Drugged Driving – And the In-Field Testing Devices Being Used to Detect the Presence of Marijuana and Other Drugs

The police are now able to test for “drugged driving” at the scene. The DragerDrugTest 5000 (“Drager 5000”) detects the presence of marijuana through a mouth swab - as well as opioids, cocaine, amphetamine, methadone, methamphetamine and benzodiazepines. San Diego just became the latest county to debut its usage of these machines.

The process is simple enough – officers take a cheek swab and then the machine analyzes the swab and prints out a toxicology report.However, unlike a breathalyzer used to determine blood alcohol levels, the Drager 5000 is still not sophisticated enough to determine the level of intoxication. Thus, if a driver tests positive for the presence of one of the seven drugs, the driver will be transported to the police station for a blood test to determine the actual level of intoxication.

The accuracy of the Drager 5000 test has also been called into question. Marijuana can stay in an individual’s system for extended periods of time, sometimes even up to a month after use.And while the police claim that the Drager 5000 only detects the active THC compound responsible for the “high” associated with marijuana use, critics believe the machine is too experimental and unreliable to support this claim. Following the Orange County District Attorney’s Drager 5000 pilot program, Susan Price, the assistant head of court, said that in her agency’s experience, the tests cited several false positive and negative results for marijuana cases. Furthermore, the AAA Foundation’s research, which was published in May 2016, found that even blood tests showing THC impairment “cannot be scientifically supported.”

Also worrisome is the subjectivity of the field sobriety tests (“FSTs”) compounded with the machine’s testing ability. To begin, there are no clear guidelines to determine when someone is impaired due to the use of marijuana. Because of this, police officers are instructed to look at various indicators, such as an unsafe driving maneuvers, bloodshot eyes, the odor of marijuana and blank stares, in order to determine if an FST is warranted. Further, if the Drager 5000 test is performed but the results are negative, officers may still request a blood test because of the machine’s incomplete detection of substances. Additionally, due to the high cost of these machines and scarce county resources, the allocation of the Drager 5000 per capita is extremely limited. All of San Diego County, for example, has two machines - which are currently only being used at DUI checkpoints.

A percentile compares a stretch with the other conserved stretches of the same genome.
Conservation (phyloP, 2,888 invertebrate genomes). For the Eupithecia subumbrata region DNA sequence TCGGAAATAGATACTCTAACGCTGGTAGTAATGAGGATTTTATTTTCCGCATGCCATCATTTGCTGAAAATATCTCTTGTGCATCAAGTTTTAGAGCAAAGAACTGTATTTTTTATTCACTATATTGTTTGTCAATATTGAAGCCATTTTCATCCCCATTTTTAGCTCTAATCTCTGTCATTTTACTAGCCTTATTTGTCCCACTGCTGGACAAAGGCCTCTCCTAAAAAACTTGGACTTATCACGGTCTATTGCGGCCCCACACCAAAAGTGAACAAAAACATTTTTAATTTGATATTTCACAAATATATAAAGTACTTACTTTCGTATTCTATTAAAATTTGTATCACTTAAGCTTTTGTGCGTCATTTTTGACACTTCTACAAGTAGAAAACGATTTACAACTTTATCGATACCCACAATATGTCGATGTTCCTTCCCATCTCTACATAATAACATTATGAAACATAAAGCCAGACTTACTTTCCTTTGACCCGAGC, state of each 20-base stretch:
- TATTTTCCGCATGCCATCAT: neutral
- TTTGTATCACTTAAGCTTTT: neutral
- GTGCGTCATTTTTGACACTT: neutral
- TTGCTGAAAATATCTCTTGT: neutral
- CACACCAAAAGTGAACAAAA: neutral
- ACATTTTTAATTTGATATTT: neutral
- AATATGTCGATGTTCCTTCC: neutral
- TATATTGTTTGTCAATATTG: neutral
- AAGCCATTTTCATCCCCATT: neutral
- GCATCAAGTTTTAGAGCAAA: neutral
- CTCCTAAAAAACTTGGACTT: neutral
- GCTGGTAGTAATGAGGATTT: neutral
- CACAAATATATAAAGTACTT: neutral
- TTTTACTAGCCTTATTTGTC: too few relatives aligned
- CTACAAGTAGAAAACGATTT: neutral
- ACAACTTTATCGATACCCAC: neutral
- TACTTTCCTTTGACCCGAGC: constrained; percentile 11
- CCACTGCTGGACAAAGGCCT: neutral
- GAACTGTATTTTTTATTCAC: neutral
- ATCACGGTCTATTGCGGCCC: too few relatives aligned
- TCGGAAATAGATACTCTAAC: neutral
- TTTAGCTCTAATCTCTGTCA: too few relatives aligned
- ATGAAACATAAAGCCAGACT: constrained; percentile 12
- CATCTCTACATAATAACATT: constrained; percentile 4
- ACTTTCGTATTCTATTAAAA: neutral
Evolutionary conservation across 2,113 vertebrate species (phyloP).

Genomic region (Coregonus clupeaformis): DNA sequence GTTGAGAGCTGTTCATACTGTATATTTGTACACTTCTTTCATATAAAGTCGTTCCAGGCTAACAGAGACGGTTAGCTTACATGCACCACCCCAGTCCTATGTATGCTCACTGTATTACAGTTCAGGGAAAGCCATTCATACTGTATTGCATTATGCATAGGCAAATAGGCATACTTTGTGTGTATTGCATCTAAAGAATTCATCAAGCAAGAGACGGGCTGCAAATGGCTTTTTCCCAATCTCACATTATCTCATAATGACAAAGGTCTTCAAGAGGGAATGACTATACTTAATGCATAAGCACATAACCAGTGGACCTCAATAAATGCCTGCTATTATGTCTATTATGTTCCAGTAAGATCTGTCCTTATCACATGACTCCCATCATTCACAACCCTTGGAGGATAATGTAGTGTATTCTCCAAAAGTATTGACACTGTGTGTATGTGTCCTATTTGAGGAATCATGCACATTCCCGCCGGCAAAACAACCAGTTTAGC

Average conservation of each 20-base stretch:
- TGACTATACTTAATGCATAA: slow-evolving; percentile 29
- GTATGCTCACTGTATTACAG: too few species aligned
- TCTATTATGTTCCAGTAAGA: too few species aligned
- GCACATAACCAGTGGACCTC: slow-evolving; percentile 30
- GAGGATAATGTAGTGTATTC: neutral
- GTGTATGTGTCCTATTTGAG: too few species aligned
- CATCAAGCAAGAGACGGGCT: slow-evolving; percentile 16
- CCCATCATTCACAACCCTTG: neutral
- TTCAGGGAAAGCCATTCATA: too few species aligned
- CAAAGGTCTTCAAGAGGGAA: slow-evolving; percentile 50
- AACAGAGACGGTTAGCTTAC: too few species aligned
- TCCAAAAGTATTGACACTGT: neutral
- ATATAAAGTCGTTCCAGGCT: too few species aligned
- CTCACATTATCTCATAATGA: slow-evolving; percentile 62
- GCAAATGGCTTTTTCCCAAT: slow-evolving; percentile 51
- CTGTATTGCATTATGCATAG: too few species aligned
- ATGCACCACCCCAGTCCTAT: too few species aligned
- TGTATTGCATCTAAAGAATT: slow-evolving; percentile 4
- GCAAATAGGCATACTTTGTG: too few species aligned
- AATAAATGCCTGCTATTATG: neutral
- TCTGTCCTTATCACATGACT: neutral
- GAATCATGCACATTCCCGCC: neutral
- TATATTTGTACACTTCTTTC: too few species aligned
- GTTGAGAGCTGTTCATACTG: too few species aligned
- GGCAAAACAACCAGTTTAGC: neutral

Proposition 64, which legalized marijuana in California, provides funding in an attempt to create a more reliable enforcement tool. We will continue track the progression of this issue and update you accordingly.


AAA Foundation for Traffic Safety, An Evaluation of Data from Drivers Arrested for Driving Under the Influence in Relation to Per se Limits for Cannabis (May 2016), https://www.aaafoundation.org/sites/default/files/EvaluationOfDriversInRelationToPerSeReport.pdf.

Brooke E.Staggs, New Urgency For State Standard On Roadside Test For Drugged Drivers, OC Register (Apr. 18, 2016, 9:27 AM), http://www.ocregister.com/articles/test-712445-tests-marijuana.html.

Janice Williams, Driving While High? California Police Test For Drug Use With New Mouth-Swab Test, NewsWeek, (Mar. 20, 2017, 4:40 PM), http://www.newsweek.com/marijuana-drug-test-police-2017-571213.

Kristina Davis, Police Are Using New Mouth-Swab Tests To Nab Drivers Under The Influence Of Marijuana And Other Drugs, LA Times (Mar. 17, 2017, 9:00 AM), http://www.latimes.com/local/lanow/la-me-mouth-swab-drugs-test-police-pot-20170317-story.html.

Kristina Davis, San Diego Police Go After Drugged Drivers With New Mouth Swab Test, San Diego Union-Tribune (Mar. 16, 2017, 5:45 PM), http://www.sandiegouniontribune.com/news/public-safety/sd-me-pot-test-20170316-story.html.

Too High To Drive? Police Marijuana Test Is Problematic, San Diego Union-Tribune (Mar. 17, 2017, 2:15 PM), http://www.sandiegouniontribune.com/opinion/editorials/sd-marijuana-dui-tests-pot-driving-20170317-story.html.

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